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Persecutions, arrests, executions, deportations and the scorched earth policy carried out by destruction battalions of Communist party members and the Red Army were fresh memories that spurred a massive flight from the oncoming Soviet hell back in 1944.


How massive was it? Here it would be like 25 million people got on the road at once to head for Canada or Mexico, and twice as many sought safety within the country.


The Great Flight was a disjointed journey. It was not a direct flight. There was flight within Estonia, and for many the flight continued in Germany, too. If you were not from Tallinn you had to come there from the south or the east. Coastal areas offered for some a chance for a perilous voyage in mostly small open boats, hundreds of them, across the stormy Baltic sea to Sweden. In Tallinn there was the chance to escape to Germany.


I would place the beginning of the Great Flight in early 1944 when the Leningrad front collapsed and refugees from the East reached my hometown, Tartu. Little did we know that half a year later we would be walking in their shoes.


By June, the situation was painfully clear – the Russians were coming. There was a glimmer of hope that Finland would accept Estonian refugees. An office was supposed to open in Tartu to register teachers who would resettle in Finland. Well, my mother was a teacher and she discussed the matter with us, my grandmother and me. My father was arrested during the first Soviet occupation. He died in a Soviet prison. A second Soviet occupation would be as good as a death sentence for us.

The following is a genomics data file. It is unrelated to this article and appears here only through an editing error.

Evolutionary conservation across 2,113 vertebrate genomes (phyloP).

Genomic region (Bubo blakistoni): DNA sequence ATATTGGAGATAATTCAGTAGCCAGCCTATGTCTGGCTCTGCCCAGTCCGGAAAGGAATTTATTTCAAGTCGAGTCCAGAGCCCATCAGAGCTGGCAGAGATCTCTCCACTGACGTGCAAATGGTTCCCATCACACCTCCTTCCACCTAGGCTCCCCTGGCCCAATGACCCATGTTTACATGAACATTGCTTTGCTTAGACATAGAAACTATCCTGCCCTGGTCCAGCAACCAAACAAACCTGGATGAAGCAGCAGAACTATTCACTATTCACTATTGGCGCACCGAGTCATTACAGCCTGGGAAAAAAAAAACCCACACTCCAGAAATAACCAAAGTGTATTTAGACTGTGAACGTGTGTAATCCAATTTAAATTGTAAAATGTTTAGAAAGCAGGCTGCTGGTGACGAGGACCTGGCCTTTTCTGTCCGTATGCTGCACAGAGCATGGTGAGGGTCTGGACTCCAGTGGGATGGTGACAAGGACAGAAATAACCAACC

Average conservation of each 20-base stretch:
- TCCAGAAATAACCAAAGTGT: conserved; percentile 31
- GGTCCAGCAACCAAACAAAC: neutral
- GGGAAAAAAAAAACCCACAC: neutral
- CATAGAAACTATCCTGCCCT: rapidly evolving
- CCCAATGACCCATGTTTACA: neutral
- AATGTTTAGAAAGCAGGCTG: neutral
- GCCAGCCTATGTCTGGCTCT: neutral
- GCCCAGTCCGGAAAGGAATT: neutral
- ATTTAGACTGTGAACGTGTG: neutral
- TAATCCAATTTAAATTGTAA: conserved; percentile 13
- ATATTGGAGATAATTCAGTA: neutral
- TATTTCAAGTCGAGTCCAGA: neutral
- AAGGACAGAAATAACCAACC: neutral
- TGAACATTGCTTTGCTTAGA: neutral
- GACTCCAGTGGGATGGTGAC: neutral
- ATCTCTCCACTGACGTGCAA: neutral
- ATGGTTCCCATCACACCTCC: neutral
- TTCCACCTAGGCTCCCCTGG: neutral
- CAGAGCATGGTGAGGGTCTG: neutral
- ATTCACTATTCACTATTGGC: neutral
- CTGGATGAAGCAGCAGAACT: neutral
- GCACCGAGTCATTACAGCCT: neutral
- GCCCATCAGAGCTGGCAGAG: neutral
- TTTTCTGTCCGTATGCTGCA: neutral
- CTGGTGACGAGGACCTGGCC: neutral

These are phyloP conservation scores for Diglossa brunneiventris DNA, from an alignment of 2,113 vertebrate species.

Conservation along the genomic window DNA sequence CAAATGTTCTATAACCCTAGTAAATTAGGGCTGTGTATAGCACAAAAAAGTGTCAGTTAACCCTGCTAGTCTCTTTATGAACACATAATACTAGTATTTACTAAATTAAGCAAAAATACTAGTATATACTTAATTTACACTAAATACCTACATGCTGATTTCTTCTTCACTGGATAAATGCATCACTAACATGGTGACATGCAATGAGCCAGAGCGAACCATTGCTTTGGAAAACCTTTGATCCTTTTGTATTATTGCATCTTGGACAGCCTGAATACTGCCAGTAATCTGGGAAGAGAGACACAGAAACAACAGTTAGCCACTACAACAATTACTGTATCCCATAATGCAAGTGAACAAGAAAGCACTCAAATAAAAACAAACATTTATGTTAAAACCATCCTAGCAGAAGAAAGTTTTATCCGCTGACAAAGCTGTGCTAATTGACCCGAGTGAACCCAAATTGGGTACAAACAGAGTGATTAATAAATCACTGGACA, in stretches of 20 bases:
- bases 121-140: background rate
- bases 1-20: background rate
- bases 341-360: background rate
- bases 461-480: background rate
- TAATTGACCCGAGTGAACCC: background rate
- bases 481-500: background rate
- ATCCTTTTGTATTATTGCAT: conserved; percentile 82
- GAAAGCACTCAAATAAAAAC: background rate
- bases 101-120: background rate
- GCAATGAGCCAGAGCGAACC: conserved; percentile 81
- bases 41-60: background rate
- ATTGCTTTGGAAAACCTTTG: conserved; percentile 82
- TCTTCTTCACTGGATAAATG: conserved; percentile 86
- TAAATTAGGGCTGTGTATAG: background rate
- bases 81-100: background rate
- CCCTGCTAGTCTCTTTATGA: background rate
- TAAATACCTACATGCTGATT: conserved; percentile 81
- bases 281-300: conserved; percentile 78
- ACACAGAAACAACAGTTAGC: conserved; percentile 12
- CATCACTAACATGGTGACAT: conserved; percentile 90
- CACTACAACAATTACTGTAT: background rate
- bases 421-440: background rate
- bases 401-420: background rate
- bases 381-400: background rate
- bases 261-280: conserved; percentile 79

But nothing came of the Finnish solution. In any event, Finland was no safe haven. After making peace with the Soviet Union on September 3, Finland agreed to repatriate all Soviet citizens. The Soviet Union also demanded that Allies carry out forceful repatriation of USSR citizens. That is something we found out when were in Germany. Thanks to the efforts of many good men and women, the Americans and Brits agreed that we were citizens of Estonia, that Soviet occupation did not make us Soviet citizens.


Everyone who left then has their own story. They all deserve to be told. I was asked to tell mine today, on the 75th anniversary of that tragic event. The hero of my story is my mother. And her support was her mother. When they had to leave Tartu, they made sure that I would leave with them.


I had been badly hurt in July doing obligatory farm work as a fourteen-year-old boy. I was hospitalized in Tartu but as air raids became a daily affair, patients were evacuated to Ulila, a place about 20 kilometers from Tartu. I was sedated most of the time, because my pains were simply intolerable. Then in August the patients were brought back to Tartu because the Soviet tanks had broken through and were about to overrun the area. I was transported on a hospital bed in a cargo truck.